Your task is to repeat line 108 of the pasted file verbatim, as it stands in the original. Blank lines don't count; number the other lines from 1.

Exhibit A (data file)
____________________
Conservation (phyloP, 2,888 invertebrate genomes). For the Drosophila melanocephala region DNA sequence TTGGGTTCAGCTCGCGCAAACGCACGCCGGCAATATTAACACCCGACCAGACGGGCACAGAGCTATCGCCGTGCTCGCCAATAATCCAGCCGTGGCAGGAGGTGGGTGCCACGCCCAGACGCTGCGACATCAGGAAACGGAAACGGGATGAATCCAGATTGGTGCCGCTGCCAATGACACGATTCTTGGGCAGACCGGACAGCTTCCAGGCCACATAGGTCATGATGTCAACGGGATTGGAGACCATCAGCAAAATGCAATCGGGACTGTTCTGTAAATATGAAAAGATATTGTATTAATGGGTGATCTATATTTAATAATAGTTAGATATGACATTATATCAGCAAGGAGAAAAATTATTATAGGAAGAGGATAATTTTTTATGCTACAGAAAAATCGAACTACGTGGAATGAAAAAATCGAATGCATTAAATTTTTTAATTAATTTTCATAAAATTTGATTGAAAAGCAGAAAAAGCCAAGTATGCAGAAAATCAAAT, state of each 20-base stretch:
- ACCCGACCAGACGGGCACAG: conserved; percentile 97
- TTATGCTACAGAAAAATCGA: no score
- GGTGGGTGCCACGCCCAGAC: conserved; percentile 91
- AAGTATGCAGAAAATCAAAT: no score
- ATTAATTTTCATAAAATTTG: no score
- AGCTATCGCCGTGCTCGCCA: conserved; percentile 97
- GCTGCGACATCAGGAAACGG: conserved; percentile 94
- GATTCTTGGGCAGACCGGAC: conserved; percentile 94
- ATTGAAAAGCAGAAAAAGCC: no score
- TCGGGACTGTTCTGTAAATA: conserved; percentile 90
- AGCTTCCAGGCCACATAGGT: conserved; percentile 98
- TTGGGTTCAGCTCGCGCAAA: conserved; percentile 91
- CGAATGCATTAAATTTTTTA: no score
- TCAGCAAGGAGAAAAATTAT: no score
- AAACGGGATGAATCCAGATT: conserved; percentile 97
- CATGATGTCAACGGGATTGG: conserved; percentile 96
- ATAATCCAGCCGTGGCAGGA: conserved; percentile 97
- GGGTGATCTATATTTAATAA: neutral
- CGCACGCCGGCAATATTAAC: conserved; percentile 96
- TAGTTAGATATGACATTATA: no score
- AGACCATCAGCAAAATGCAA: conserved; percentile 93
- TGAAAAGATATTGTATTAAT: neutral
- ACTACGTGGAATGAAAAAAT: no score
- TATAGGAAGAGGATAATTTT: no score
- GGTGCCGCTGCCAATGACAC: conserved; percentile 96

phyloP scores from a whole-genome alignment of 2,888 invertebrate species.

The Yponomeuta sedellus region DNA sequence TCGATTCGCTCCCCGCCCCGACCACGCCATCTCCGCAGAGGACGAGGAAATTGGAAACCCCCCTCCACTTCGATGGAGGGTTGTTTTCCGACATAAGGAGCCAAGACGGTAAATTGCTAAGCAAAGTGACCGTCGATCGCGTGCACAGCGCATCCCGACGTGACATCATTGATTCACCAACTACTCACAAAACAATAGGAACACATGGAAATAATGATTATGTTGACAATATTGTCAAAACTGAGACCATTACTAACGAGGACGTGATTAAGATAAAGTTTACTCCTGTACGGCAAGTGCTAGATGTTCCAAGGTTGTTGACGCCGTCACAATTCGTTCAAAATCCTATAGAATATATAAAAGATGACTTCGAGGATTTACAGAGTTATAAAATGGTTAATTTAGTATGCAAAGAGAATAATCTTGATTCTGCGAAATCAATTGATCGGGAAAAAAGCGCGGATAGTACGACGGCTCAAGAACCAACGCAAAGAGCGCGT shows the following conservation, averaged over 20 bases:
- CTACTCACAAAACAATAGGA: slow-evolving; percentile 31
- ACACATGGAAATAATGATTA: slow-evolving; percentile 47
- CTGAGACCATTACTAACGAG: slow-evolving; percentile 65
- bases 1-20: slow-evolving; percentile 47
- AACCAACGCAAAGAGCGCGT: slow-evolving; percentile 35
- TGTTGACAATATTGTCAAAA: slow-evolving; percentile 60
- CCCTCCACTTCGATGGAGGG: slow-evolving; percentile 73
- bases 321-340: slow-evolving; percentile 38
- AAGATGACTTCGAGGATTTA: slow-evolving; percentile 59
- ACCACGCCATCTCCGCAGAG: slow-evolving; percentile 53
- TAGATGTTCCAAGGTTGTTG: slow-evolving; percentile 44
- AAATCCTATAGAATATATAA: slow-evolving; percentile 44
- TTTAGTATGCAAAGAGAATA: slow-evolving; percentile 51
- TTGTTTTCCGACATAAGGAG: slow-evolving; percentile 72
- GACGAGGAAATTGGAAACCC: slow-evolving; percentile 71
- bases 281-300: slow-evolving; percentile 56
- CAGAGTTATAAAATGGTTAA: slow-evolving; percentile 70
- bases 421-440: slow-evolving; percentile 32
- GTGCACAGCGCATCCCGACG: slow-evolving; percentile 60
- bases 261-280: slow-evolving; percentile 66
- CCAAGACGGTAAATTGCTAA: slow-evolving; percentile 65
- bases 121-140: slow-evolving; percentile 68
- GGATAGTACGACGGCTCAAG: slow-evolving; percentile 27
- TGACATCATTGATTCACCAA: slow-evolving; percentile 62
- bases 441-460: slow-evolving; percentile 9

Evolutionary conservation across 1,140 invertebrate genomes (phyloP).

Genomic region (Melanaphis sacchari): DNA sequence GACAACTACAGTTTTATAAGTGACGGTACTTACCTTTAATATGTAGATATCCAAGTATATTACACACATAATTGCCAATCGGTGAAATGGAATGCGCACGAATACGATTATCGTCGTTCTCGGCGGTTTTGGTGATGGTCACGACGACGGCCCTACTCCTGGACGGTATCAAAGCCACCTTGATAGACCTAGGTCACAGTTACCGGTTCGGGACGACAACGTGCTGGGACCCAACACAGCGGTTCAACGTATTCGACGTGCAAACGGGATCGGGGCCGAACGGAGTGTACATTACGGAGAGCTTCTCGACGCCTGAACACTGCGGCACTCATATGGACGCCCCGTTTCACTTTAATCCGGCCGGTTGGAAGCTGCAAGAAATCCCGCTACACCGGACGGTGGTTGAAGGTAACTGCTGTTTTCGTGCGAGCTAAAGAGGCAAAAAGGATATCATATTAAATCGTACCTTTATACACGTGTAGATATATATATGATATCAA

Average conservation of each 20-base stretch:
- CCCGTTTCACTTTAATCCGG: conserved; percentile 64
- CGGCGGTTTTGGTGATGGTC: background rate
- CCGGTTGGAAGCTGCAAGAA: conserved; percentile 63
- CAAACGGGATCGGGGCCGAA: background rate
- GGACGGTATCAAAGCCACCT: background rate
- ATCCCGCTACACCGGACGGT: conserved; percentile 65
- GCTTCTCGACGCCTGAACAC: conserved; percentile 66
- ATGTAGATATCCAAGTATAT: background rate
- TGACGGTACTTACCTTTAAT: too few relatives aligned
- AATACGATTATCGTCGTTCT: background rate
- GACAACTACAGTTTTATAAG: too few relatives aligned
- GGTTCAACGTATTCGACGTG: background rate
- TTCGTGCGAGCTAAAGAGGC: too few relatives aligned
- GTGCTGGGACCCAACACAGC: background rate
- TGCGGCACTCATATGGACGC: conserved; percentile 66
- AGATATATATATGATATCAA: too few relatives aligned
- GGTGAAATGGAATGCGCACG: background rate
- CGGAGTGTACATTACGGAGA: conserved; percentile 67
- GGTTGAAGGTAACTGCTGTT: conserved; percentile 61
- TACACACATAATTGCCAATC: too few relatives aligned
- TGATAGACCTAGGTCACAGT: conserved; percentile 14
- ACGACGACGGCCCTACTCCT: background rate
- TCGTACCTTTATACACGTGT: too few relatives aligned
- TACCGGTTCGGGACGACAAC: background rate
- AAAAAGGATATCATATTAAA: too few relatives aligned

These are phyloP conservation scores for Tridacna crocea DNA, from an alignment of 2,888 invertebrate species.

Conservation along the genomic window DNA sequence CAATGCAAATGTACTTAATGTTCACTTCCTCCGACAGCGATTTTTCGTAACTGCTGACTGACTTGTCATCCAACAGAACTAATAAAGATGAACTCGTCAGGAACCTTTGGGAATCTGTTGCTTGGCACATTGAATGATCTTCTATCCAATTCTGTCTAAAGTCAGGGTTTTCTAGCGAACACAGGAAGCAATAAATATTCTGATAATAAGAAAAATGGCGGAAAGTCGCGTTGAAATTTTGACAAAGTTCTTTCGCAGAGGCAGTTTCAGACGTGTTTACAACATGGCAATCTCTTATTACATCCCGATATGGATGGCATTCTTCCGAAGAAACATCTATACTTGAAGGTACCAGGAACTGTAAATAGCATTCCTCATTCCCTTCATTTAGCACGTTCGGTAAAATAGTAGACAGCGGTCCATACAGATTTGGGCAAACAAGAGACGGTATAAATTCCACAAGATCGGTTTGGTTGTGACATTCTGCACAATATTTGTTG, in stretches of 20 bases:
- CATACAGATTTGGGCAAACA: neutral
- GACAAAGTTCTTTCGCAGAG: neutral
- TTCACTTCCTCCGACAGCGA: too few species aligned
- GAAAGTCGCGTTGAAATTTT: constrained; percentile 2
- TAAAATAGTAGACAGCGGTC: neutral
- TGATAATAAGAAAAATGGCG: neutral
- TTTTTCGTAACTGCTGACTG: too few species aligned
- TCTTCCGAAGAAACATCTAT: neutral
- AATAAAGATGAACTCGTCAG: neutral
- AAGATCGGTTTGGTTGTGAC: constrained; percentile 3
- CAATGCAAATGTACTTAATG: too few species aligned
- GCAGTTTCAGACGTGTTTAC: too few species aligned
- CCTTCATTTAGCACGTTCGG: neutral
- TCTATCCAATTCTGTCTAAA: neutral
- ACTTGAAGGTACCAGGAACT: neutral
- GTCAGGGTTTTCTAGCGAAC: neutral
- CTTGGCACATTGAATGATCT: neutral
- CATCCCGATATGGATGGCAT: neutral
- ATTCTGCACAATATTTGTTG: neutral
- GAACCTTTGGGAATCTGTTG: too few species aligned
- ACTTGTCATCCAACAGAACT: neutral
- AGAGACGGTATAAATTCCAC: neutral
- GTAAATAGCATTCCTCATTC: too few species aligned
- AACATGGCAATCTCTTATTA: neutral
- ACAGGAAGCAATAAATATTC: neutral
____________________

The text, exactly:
- ACAGGAAGCAATAAATATTC: neutral